Views on Cybersecurity Readiness and Response From Angela Messer, Executive VP, Booz Allen Hamilton

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Bloomberg BNA Privacy & Data Security News Managing Editor Donald G. Aplin posed a series of questions to Booz Allen Hamilton Executive Vice President Angela Messer, who leads the Predictive Intelligence Business in the firm's Strategic Innovation Group, about how companies can plan for and effectively respond to cybersecurity incidents.

Bloomberg BNA:

Do you think your background as a military officer and work with the defense community helps you in addressing cybersecurity, where not too surprisingly military terminology often seems to come to the fore?

Angela Messer:

Yes, but I would not base it on the common use of military terminology in cyber alone. Military service also provides veterans with the understanding about the importance of security and cyber’s impact to mission. In addition, being employed in the defense industry provides a background that emphasizes the power of predictive analytics to get ahead of the problem rather than reacting to it after the fact.

My further experience in both sectors has also shown the importance of the people who are behind the scenes playing a key role in securing our networks, and not just the technology we use to do it.

Bloomberg BNA:

I have heard you emphasize that it “takes a village” to effectively address cyberattacks. Would you expand a bit on what you mean by that?


It takes a community with diverse skillsets and experiences to understand an adversary’s motivations and develop effective countermeasures in cybersecurity. This certainly includes the technical skills we normally talk about, but also non-traditional skills like intelligence analysis, big data analysis (Data Science), psychology, law and many others. In addition it requires these experts to share information in real time to create a “virtual village.”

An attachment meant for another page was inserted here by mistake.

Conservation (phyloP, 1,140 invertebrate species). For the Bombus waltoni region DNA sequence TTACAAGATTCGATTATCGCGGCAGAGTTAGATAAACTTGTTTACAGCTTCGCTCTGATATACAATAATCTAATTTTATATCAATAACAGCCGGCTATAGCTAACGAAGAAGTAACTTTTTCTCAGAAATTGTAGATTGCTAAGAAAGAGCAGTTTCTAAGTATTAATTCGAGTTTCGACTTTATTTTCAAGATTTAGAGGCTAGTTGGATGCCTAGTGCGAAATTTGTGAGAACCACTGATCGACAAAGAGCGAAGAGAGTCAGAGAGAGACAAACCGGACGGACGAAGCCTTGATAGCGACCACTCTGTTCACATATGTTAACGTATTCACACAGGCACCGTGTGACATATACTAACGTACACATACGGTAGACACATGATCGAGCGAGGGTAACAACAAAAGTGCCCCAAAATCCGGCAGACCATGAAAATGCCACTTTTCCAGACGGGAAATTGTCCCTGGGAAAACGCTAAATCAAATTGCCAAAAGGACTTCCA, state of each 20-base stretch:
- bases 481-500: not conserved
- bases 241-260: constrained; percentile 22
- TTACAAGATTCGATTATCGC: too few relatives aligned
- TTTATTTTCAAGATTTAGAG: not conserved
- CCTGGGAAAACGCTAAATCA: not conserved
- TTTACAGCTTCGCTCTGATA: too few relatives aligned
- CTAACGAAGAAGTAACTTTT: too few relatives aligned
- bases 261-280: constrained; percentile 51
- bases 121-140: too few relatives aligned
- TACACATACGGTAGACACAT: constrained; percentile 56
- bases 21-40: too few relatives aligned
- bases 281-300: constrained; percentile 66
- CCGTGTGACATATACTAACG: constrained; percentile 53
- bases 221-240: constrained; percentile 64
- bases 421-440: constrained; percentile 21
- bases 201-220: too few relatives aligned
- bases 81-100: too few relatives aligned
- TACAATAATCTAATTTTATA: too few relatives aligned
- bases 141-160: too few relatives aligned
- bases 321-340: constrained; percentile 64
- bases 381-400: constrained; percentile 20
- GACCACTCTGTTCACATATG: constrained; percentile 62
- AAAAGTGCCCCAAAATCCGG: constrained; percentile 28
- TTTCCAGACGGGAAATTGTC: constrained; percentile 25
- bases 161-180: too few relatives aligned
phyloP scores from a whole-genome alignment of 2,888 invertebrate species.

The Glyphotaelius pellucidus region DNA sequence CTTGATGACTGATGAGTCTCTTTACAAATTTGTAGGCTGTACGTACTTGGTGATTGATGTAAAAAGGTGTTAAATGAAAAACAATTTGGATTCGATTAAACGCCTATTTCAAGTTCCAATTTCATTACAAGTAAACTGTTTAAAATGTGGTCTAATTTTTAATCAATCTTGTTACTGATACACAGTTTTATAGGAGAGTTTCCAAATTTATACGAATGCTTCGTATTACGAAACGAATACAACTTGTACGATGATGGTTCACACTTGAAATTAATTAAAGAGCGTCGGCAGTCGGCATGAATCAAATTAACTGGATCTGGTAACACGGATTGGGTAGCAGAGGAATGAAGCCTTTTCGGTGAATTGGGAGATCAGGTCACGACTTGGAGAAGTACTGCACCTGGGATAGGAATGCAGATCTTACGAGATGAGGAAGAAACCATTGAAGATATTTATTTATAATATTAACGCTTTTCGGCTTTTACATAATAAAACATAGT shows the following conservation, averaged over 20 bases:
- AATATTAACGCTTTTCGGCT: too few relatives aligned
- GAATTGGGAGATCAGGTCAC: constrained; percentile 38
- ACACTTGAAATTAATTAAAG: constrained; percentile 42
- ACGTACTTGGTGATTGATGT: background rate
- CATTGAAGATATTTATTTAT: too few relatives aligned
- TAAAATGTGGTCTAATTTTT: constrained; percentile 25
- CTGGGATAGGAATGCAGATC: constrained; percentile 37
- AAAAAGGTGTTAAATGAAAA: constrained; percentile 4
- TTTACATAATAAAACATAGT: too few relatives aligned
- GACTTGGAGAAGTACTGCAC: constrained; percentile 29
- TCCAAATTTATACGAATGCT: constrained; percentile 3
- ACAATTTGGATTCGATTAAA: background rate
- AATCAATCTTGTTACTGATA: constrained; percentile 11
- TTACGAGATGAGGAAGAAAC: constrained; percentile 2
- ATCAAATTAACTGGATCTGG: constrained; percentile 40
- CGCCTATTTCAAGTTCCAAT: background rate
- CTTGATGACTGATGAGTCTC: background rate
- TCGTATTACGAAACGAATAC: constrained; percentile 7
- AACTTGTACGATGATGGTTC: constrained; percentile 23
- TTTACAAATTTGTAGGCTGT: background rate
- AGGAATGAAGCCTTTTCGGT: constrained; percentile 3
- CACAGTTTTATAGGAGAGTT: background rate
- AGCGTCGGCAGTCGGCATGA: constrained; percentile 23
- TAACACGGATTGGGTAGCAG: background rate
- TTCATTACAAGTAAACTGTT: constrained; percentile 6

Additionally, when responding to a cyberattack within an organization, key stakeholders throughout the organization need to be part of the solution as a member of the Incident Response Team. Why? Because a data breach and cyberattack can be an operations problem, a customer problem, an intellectual capital/intellectual property loss problem, a lost revenue problem, a brand problem and a communications & public relations problem—not just a security and technology problem. It takes a “village” even within an organization to solve these issues to include business leaders, technologists, security experts, public relations, legal, human resources and other C-suite leaders. Even a third party with subject matter expertise should be part of the “village” in the Incident Response Team.

Companies should reach broadly within the institution to create a breach response team which is able to make decisions in near real time on issues that impact the business of the organization.

Bloomberg BNA:

Do you work with companies to provide the kind of simulated cyberattack response/wargaming exercises that helps build an effective village response?


One of the things we are most proud of is our cyber wargame and exercise practice. We’ve been at the forefront of using wargames to help companies prepare for and respond to complex cyber events. Far too often we see companies stumble, whether it be from media scrutiny or an inability to conduct business—companies that practice their responses in wargames or exercises are simply better prepared to respond to these challenges. Wargames provide a unique opportunity for stakeholders from across a company to come together and build a shared understanding of the challenges and opportunities they will face – it is from this shared understanding that the village emerges.